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The Hound of the Baskervilles – the libretto?

Found - an interesting Sherlockian letter in a collection of papers of the late 'Evoe' - the comic writer, satirist, poet  and one time editor of Punch known as E.V. Knox. It is from James Edward Holroyd* dated 23/4/1967 from 11 Heath Royal, Putney to Knox in Frognal, Hampstead. He brings attention to his (Holroyd's) letter published in that weeks New Statesman and recalls a Press Club Sherlock Holmes dinner when he had sat with 'Evoe' and Sir Sidney Roberts, another follower of what Sherlockians call 'the higher criticism.' He invites him to visit old Fleet Street haunts with him ('a glass of wine at El Vino'). The published  letter reads:

Your readers may wish to be reminded of the enchanting theory, advanced by E.V. Knox, that Conan Doyle's famous story The Hound of the Baskervilles was originally written as a libretto. In support of his claim, he quoted the following stanza :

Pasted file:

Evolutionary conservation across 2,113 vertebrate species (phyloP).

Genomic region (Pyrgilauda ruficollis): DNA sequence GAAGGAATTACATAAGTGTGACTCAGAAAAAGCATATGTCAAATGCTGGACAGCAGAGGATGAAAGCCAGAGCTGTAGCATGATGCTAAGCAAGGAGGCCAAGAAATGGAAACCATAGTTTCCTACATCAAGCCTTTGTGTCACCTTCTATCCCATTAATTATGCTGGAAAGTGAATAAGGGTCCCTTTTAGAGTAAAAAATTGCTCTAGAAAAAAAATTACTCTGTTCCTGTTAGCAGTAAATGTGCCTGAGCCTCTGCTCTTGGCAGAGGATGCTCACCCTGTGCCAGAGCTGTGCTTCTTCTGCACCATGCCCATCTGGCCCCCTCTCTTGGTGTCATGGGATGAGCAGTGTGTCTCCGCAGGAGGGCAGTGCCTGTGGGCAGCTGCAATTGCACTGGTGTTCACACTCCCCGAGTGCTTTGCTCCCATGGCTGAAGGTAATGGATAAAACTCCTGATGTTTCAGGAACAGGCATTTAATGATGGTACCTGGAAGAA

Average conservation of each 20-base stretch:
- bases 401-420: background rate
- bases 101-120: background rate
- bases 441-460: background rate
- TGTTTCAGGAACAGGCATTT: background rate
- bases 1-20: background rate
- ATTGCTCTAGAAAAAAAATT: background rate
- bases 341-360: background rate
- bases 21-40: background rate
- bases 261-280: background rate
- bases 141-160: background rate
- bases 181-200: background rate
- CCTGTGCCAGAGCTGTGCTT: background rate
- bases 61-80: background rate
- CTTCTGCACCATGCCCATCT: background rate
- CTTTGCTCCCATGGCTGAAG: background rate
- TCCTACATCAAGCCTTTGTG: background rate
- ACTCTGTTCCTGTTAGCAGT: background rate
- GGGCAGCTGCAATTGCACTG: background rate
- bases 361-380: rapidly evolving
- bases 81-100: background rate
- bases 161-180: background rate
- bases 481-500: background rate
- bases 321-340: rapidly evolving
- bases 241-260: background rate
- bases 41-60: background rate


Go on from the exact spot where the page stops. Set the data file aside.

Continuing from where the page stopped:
I stooped, panting, and pressed my pistol
To the dreadful, shimmering head,
But it was useless to press the trigger,
The giant hound was dead.

No wonder that on another occasion Holmes remarked : "Cut out the poetry, Watson".

Evoe's original piece A Ramble in Dartmoor published in Punch 21/1/1948 also quotes these lines of 'found poetry' from The Hound of the Baskervilles:

The night was clear and fine above us
The stars shone cold and bright,
While a half moon bathed the whole scene
In a  soft uncertain light..

He concludes 'I can only hope that we may one-day discover the manuscript of the original poem, ballad, or libretto from which the story has been reduced down into workaday prose.'

*Editor of Seventeen Steps to 221B: A Sherlockian Collection by English Writers and Baker Street By-Ways. 

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